It culminated in him spending some time in prison after crashing his car late at night while heavily under the influence of alcohol.
The book is a warts and all look at the career of a fantastic footballer, and the influence that his addiction had on his career and his life. It's an absolute must-read for Arsenal fans, but also for those who like to find any excuse to have a drink.
Seventy-One Guns is a book which profiles Arsenal's first double-winning season in 1970-71. It's not a run of the mill book which runs through every game the team played, though, as an awful lot of it comes directly from the people involved in winning that double.
The interviews with the players and staff involved in Arsenal's first double are what make this book so different and so good too.
Arsenal All for One
Arsenal All For One is a book all about the club's incredible unbeaten league campaign in 2003-04. It's a blow-by-blow and match-by-match account of Arsenal's achievement that season, and it's an achievement which might never be repeated by any club.
I know I always anxiously await each season until every team has lost at least one game to ensure Arsenal keep their unique distinction.
The author manages to keep his audience engaged with his personal accounts of each game, and it gives a taste of what it was like to attend Arsenal games that season. Sometimes it's not easy for fans who don't get to see the team play live to realise what the feeling is like, but this book gives an accurate account of that feeling.
Rebels for the Cause
As the title of the book suggests, Rebels for the Cause is about Arsenal players who have been that little bit different. The fans love players that they can see themselves in and who refuse to conform to the normal view of what a footballer should be.
This book contains interviews with 15 interviews with former players, and it's just the book for Arsenal fans looking for something different. Whether those players were hard men or had personal problems of their own, their stories make fascinating reading.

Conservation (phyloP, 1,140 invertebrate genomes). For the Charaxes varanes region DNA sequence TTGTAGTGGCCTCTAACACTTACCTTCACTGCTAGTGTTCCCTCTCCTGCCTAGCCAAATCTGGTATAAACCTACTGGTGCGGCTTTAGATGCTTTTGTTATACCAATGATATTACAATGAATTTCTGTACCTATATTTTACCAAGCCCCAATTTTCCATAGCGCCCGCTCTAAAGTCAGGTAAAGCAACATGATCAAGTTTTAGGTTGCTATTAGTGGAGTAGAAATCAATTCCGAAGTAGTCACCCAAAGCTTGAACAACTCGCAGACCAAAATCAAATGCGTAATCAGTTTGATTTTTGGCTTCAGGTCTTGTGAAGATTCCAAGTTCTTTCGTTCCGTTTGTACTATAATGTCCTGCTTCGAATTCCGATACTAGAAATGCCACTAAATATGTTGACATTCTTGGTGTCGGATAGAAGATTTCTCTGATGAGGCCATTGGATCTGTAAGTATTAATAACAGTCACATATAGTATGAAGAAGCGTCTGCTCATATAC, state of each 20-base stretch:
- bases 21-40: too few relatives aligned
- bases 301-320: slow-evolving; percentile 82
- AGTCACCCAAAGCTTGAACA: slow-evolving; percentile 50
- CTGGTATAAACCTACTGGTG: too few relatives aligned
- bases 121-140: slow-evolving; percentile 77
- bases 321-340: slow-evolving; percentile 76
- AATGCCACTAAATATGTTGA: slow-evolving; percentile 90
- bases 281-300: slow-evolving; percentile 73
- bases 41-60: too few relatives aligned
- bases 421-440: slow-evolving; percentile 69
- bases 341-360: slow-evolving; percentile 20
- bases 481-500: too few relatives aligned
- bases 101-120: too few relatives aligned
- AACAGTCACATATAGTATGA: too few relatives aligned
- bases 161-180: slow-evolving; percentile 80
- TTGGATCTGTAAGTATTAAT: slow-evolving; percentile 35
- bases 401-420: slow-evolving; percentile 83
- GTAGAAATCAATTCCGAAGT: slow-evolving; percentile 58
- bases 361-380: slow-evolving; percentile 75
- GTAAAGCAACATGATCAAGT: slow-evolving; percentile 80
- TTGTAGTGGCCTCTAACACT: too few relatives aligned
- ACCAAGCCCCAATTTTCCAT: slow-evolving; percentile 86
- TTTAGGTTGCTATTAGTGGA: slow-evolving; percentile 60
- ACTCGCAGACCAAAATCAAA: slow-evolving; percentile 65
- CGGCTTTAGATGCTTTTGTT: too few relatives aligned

Football Ambassador: The Autobiography of an Arsenal Legend
Eddie Hapgood was the Tony Adams of the 1930s for Arsenal, and this book profiles his career with them.
He may not have played in the same position, but he was one of the stars of the era in which he won five league championships and two FA Cups with Arsenal. He also captained England on almost all of the 43 times that he played for them when England didn't play regularly.
In the modern era of overpaid and under-worked footballers, it's good to remember that there were players who played for the love of the game and weren't only in it for the money. This book was one of the gifts included in the club membership pack of 2010-11, and it is an excellent read for Arsenal fans.
Frank McLintock was the captain of Arsenal's double winning team of 1970-71, and his autobiography is a must-read for Arsenal fans. It tells the tale of his rise to success as a professional footballer through hard work and determination. He was the Tony Adams of his era in the Arsenal team, but when things turned sour, he was sold to QPR in 1973.
Mclintock made over 400 appearances for Arsenal during his nine years at the club, and he still supports them to this day. If a player could be counted on to always give everything he had for his team, then McLintock was that man.
His story is one that all Arsenal fans should read.
I haven't read all 10 of the books I have profiled, but for those that I haven't read I have listened to the opinions of other Arsenal fans that I know and trust. I can safely say that all 10 books are well worth reading for any Arsenal fan.